2001 WI App 36







Case No.:                        00-0377-CR



Complete Title

 of Case:



State of Wisconsin,






Christopher Gammons,





Opinion Filed:                  January 11, 2001

Submitted on Briefs:         December 7, 2000



JUDGES:                        Dykman, P.J., Roggensack and Johnston, JJ.[1]






ATTORNEYS:               On behalf of the defendant-appellant, the cause was submitted on the briefs of  Keith A. Findley of the Criminal Appeals Project, Frank J. Remington Center, University of Wisconsin Law School, Madison. 



ATTORNEYS:               On behalf of the plaintiff-respondent, the cause was submitted on the brief of James E. Doyle, attorney general, and Jennifer E. Nashold, assistant attorney general. 








January 11, 2001


Cornelia G. Clark

Clerk, Court of Appeals

of Wisconsin

2001 WI App 36




This opinion is subject to further editing. If published, the official version will appear in the bound volume of the Official Reports.


A party may file with the Supreme Court a petition to review an adverse decision by the Court of Appeals.  See Wis. Stat. § 808.10 and Rule 809.62.



No.    00-0377-CR





State of Wisconsin,






Christopher Gammons,





                        APPEAL from a judgment of the circuit court for Rock County:  richard t. werner, Judge.  Reversed and cause remanded with directions. 

                        Before Dykman, P.J., Roggensack and Johnston, JJ.[2]

            1            DYKMAN, P.J.   Christopher Gammons appeals from a judgment convicting him of possession of cocaine with intent to deliver.  After a police officer stopped the vehicle in which he was a passenger, police eventually found drug evidence that led to his conviction.  Gammons argues that the officer lacked a reasonable suspicion to stop the vehicle.  He also argues that, even if the officer had a reasonable suspicion to stop the vehicle, the officer exceeded the permissible scope of the stop by continuing to detain the vehicle, asking questions about identification and drugs, and asking to search the vehicle.  The State contends that the officer’s continued detention of the vehicle and his questions were permissible because he reasonably suspected drug activity at the time of the detention and questioning.  We conclude that the officer exceeded the permissible scope of the investigation when he continued to detain the vehicle after the driver told him there were no drugs in the vehicle and that he could not search it.  We therefore reverse.

I.  Background

2                        On July 17, 1998, Officer John Fahrney stopped a vehicle driven by Tommy Farr because it did not have a rear license plate.  Gammons and a third man, Stephen Baskin, were passengers.  After Fahrney stopped the vehicle and approached it, he noticed that it had a temporary registration sticker.  Fahrney asked all three men for identification.  He then ran a driver’s license check on Farr and warrant checks on Gammons and Baskin.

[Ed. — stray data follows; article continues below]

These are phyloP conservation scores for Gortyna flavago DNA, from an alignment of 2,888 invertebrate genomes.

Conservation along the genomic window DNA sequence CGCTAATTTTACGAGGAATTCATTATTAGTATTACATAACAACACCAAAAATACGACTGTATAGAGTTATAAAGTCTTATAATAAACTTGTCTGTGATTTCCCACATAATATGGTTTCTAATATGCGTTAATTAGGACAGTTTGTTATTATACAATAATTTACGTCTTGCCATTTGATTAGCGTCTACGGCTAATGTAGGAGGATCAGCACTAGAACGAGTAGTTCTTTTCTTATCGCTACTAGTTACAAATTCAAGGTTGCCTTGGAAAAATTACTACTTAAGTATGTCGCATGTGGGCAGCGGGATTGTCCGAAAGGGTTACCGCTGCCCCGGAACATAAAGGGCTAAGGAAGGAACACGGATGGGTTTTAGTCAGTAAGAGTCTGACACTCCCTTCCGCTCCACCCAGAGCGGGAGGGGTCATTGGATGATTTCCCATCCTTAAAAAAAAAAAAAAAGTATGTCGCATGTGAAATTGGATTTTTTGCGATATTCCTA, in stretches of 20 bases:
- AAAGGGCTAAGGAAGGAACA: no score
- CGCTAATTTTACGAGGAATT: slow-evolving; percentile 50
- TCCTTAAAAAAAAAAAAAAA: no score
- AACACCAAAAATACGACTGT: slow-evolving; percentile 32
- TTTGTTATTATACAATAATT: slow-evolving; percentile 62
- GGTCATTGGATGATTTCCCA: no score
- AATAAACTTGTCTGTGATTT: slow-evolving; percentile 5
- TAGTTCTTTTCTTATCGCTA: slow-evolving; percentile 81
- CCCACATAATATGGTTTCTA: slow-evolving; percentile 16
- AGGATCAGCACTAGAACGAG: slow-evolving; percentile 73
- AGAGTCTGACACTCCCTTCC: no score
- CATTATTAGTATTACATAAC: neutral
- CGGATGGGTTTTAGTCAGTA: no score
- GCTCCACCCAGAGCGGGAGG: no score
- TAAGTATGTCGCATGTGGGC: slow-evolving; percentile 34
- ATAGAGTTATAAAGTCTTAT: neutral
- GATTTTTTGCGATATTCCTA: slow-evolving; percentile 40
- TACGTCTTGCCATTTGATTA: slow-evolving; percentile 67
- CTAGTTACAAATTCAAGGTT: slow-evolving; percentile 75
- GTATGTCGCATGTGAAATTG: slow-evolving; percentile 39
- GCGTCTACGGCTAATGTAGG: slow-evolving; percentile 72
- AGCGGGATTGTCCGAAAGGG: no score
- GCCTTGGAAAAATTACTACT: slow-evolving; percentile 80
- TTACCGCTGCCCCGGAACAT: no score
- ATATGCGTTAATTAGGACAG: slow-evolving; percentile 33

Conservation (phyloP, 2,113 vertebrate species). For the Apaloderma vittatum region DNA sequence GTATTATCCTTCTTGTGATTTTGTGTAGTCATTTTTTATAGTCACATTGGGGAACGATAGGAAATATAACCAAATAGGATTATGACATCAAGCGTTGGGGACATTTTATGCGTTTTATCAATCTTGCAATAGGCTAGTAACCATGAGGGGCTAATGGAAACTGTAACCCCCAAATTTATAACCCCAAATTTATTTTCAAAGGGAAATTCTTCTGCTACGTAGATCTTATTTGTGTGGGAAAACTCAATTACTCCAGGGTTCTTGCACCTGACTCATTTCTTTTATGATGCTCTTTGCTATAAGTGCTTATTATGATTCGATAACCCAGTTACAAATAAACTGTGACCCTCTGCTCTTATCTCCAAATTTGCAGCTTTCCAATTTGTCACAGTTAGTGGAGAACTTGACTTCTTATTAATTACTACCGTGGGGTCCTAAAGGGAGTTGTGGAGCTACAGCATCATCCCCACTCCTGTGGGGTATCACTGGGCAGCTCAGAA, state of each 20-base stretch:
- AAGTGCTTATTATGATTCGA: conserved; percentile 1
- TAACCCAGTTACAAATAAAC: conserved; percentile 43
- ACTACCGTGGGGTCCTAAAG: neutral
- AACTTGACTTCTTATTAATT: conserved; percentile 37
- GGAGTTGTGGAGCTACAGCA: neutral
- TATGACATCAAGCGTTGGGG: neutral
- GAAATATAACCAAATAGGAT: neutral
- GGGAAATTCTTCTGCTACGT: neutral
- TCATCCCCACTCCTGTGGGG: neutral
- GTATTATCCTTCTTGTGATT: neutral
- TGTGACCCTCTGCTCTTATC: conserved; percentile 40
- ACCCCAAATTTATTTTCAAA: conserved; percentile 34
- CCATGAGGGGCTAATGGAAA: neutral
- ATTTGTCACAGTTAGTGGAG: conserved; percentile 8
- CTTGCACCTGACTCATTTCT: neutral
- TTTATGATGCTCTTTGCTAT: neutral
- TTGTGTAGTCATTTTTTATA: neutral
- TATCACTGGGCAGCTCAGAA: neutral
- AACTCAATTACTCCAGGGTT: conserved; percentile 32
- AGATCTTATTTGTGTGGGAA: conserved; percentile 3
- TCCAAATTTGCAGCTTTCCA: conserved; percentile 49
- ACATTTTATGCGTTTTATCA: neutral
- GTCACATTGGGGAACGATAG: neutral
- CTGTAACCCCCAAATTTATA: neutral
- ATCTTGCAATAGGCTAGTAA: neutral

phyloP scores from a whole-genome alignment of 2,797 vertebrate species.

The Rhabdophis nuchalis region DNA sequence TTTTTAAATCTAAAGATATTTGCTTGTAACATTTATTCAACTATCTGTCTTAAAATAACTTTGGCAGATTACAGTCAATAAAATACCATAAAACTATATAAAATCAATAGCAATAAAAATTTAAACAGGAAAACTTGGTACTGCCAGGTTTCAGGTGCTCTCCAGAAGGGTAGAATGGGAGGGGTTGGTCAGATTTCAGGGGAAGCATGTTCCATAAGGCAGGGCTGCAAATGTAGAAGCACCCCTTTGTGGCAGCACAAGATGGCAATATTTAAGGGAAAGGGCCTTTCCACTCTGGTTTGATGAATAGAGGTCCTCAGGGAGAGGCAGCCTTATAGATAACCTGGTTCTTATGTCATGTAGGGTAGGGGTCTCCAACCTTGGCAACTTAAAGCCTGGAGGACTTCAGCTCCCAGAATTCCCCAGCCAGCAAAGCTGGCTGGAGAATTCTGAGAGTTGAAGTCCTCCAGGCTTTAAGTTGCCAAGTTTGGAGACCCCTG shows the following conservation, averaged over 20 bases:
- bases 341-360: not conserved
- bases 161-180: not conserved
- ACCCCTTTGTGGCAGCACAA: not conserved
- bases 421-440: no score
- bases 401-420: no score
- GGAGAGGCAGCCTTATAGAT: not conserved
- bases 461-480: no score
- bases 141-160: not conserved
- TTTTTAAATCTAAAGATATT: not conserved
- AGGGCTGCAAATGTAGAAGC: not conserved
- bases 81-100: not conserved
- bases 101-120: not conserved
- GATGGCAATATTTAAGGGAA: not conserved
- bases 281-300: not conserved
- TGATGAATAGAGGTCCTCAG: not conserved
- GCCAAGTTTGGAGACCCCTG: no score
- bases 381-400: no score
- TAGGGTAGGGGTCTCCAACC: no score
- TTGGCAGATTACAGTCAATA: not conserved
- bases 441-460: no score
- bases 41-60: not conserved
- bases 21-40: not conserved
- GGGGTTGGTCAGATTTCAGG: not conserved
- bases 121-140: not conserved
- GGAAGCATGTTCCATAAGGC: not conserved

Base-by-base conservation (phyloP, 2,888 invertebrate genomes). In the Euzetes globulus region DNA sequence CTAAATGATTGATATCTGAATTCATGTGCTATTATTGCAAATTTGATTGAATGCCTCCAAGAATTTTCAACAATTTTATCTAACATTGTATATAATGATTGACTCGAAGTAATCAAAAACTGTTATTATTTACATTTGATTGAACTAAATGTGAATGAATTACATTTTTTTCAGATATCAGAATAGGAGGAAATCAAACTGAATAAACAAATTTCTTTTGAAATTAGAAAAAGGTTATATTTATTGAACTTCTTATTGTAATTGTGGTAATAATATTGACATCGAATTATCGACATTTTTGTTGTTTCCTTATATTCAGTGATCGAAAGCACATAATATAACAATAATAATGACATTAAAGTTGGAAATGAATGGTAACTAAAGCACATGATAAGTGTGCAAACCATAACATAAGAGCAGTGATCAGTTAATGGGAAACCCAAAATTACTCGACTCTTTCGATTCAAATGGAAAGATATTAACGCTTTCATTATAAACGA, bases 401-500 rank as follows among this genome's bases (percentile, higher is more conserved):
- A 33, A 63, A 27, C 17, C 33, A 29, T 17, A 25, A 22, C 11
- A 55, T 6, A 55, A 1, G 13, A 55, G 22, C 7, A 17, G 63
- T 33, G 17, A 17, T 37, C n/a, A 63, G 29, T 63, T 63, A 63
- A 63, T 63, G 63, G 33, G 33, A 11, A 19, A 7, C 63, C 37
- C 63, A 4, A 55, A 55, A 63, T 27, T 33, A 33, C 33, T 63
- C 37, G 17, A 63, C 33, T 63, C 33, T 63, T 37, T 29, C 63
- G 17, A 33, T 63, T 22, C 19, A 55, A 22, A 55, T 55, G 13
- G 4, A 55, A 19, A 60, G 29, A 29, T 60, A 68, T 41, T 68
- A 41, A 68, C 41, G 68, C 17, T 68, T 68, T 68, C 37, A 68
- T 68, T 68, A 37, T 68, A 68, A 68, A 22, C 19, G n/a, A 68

3                        Fahrney also asked Farr if there were any drugs in the vehicle, and Farr responded that there were not.  Fahrney asked permission to search the vehicle, and Farr refused.  Fahrney then told Farr that he would get a police dog to sniff around the vehicle and detect any drugs that were present, after which Farr told Fahrney that he could search the vehicle.  At the suppression hearing, Fahrney testified as follows:

A. I obtained Mr. Farr’s driver’s license information and ran a driver’s license check on him.  And asked him if there were any drugs in the vehicle.

Q. And what was his response?

A. He said no.

Q. And then what occurred?

A. I asked him if he would allow me to search the inside of the vehicle for drugs.

Q. And what was his response?

A. He said no.

Q. And then what did you do at that point?

A. I advised him I would be getting my police dog out of the car to walk around his vehicle and explained to him if the dog detected any narcotics inside the vehicle he would indicate as such, and if that happened, then I would search his vehicle.

Q. And what happened after that?

A. He then told me to go ahead and search his vehicle. 

Farr also testified that he and Fahrney had this conversation.

4                        Additional officers arrived on the scene, and the police ordered Gammons out of the vehicle.  Officer John McMahon patted down Gammons and found marijuana on Gammons’ person.  Gammons struggled with McMahon or other officers before or during the pat down, and the police also found cocaine in the area outside the vehicle where Gammons had been positioned.

5                        Gammons was charged with possession of cocaine with intent to deliver within one thousand feet of a school in violation of Wis. Stat. §§ 961.41(1m)(cm)1 and 961.49(1)(b)6 (1997-98),[3] obstruction of an officer in violation of Wis. Stat. § 946.41(1), and possession of THC in violation of § 961.41(3g)(e), all as a habitual offender under Wis. Stat. § 939.62(1)(a) and (b).  Gammons moved to suppress all evidence seized by the police on the night of the stop.  The trial court denied the motion, and Gammons pleaded guilty to the possession with intent to deliver charge.  The trial court entered a judgment of conviction, and Gammons appeals.

II.  Analysis

6                        A traffic stop is a form of seizure triggering Fourth Amendment protections from unreasonable searches and seizures.  State v. Guzy, 139 Wis. 2d 663, 675, 407 N.W.2d 548 (1987).  The police must have a reasonable suspicion, grounded in specific articulable facts and reasonable inferences from those facts, that an individual is violating the law.  Id.  We first determine whether the initial interference with an individual’s liberty was justified, and then consider whether subsequent police conduct was reasonably related in scope to the circumstances that justified the initial interference.  Terry v. Ohio, 392 U.S. 1, 19-20 (1968); State v. Griffith, 2000 WI 72, ¶26, 236 Wis. 2d 48, 613 N.W.2d 72.  We uphold the trial court’s findings of fact unless they are clearly erroneous.  State v. Young, 212 Wis. 2d 417, 424, 569 N.W.2d 84 (Ct. App. 1997).  Whether the circumstances of a stop or detention meet constitutional standards, however, is a question of law that we review de novo.  Id.